Visiting the tomb of Erasmus inside the Basel Munster

I went on a mission of discovery this week, perhaps to see myself better, I think. I visited Erasmus of Rotterdam in ‘Praise of Folly’. As Erasmus said in his book of the same name (‘Encomium Moriae’ in Latin), “What could be more fitting than for folly to trumpet her own merits abroad and ‘sing her own praises’? Who could portray me better than I can myself? Unless, of course, someone knows me better than I know myself.”

Erasmus of Rotterdam (1466-1536) was a Renaissance humanist and theologian. Humanists such as Erasmus believed in a universal way of thinking and feeling through the common bond of human nature, suggesting that the long-term solutions to our problems cannot be parochial. That is, they cannot be based on selfish pettiness or narrow minded interests, opinions, or views. Instead, the solutions to our problems reside in a philosophy that recognizes the dignity and worth of all people and viewpoints. This relies on a belief in our ability to determine what is right using the qualities inherent to humanity, such as rational thinking.

My visit with Erasmus was quiet and private. The cathedral was full of tourists captivated with the glory of god in a building, never knowing they were near one of the greatest thinking persons of the Renaissance. I went there looking for him. He is tucked away in a corner, a beautiful red stone with gold engraved lettering in Latin. I visited for about 20 minutes and no others stopped by to see him. Perhaps Erasmus likes this. He rests peacefully.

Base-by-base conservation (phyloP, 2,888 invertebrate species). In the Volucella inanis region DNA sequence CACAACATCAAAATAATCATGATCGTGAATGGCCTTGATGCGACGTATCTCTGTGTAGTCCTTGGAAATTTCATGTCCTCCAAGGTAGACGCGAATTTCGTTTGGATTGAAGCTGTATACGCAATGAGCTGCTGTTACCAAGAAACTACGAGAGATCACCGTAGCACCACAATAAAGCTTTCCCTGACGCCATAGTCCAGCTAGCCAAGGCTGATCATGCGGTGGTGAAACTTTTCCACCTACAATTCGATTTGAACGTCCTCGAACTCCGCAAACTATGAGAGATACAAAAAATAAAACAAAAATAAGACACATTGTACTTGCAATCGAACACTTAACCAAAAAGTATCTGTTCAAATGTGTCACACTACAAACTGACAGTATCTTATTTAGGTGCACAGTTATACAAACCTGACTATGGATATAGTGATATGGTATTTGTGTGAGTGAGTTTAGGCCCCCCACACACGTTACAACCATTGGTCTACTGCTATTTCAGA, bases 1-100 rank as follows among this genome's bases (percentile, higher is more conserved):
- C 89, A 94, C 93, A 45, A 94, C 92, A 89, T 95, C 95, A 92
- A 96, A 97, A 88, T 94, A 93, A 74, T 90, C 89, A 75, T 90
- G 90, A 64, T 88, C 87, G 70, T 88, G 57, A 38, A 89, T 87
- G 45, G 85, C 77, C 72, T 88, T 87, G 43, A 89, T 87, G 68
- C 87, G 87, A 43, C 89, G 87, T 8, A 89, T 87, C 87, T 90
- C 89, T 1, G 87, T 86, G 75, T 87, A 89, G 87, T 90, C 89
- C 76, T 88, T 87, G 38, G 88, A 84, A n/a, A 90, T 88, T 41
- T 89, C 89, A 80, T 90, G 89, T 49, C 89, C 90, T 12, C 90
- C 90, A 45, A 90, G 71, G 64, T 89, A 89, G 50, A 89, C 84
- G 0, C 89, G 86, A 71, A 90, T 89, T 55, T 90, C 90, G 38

In my time there with him I did praise my folly and think on my life. I have been foolish and experienced foolish ways, this is natural in living life. There are many types of folly to take lessons from. The commonality of human nature we all share is the lesson of Erasmus, and a way of thinking to make our lives a better place. Sometimes it means seeing the humor or satire of the situation. There is time to be proud, time to speak, time to express, but all in a way that pays tribute to the common bond we all share…opening the emotions, welcoming rational thinking, and letting go of self-centered ways. Yes, I praised my folly, for that is part of who I am also. Each of us has the opportunity to accept eachother for who we are and put the self-interests aside. To this I pay tribute to Erasmus, In Praise of Folly, and a way of thinking that benefits us all. Erasmus said, “The world will pass its own judgement on me, but unless my ‘self-love’ entirely deceives me, my praise of folly has not been altogether foolish”.

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